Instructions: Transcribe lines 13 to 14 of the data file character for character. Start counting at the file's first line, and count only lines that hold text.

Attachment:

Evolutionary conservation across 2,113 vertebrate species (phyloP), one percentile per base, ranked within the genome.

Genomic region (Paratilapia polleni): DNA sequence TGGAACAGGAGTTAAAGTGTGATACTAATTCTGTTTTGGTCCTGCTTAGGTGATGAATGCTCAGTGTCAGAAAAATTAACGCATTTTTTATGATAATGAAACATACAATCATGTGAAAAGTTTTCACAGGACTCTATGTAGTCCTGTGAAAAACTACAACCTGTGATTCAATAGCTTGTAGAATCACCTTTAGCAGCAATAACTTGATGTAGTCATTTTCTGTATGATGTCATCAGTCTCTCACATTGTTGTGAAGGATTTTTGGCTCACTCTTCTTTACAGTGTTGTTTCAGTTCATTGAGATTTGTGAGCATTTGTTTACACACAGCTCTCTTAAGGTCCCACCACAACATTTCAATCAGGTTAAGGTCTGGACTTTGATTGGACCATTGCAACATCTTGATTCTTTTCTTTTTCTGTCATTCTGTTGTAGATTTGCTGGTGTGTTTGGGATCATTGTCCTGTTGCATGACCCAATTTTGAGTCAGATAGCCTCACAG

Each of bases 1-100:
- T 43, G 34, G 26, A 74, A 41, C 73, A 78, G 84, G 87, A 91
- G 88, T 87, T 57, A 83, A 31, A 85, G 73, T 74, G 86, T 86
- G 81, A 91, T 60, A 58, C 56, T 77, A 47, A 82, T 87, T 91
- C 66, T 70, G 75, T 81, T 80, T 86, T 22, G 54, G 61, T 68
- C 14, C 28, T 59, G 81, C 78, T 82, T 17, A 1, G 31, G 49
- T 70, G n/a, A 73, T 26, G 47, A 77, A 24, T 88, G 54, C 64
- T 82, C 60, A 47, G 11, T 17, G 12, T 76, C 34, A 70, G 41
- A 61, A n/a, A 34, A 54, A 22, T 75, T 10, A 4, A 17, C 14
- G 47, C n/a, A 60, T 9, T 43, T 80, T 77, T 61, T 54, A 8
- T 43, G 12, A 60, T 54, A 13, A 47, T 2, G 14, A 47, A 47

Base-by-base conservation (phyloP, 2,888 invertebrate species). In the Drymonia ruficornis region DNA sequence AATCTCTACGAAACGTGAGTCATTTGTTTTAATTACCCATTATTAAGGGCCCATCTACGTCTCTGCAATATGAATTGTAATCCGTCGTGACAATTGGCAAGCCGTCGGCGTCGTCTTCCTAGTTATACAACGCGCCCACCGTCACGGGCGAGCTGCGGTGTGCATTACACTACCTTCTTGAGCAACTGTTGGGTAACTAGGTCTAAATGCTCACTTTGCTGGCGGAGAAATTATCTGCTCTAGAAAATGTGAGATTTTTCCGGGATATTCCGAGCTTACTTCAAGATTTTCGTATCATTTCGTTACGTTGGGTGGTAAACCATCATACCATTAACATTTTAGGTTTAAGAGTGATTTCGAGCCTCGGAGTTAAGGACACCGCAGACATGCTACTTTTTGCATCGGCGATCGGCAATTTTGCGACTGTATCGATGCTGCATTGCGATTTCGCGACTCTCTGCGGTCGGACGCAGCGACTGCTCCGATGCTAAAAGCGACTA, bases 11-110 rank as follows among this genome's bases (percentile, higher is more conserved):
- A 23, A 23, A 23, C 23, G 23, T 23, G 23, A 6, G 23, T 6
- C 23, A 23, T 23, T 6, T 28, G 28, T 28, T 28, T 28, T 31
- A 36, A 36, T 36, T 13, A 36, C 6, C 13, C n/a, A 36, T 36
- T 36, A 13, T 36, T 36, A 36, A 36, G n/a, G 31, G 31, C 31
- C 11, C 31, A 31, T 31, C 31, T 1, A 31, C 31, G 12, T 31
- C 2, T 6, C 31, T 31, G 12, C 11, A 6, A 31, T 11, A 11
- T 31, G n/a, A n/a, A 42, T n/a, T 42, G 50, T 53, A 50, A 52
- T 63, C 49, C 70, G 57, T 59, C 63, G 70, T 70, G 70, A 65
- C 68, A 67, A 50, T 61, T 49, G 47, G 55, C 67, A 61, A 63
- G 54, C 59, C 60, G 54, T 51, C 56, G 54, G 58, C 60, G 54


- T 43, G 12, A 60, T 54, A 13, A 47, T 2, G 14, A 47, A 47

Base-by-base conservation (phyloP, 2,888 invertebrate species). In the Drymonia ruficornis region DNA sequence AATCTCTACGAAACGTGAGTCATTTGTTTTAATTACCCATTATTAAGGGCCCATCTACGTCTCTGCAATATGAATTGTAATCCGTCGTGACAATTGGCAAGCCGTCGGCGTCGTCTTCCTAGTTATACAACGCGCCCACCGTCACGGGCGAGCTGCGGTGTGCATTACACTACCTTCTTGAGCAACTGTTGGGTAACTAGGTCTAAATGCTCACTTTGCTGGCGGAGAAATTATCTGCTCTAGAAAATGTGAGATTTTTCCGGGATATTCCGAGCTTACTTCAAGATTTTCGTATCATTTCGTTACGTTGGGTGGTAAACCATCATACCATTAACATTTTAGGTTTAAGAGTGATTTCGAGCCTCGGAGTTAAGGACACCGCAGACATGCTACTTTTTGCATCGGCGATCGGCAATTTTGCGACTGTATCGATGCTGCATTGCGATTTCGCGACTCTCTGCGGTCGGACGCAGCGACTGCTCCGATGCTAAAAGCGACTA, bases 11-110 rank as follows among this genome's bases (percentile, higher is more conserved):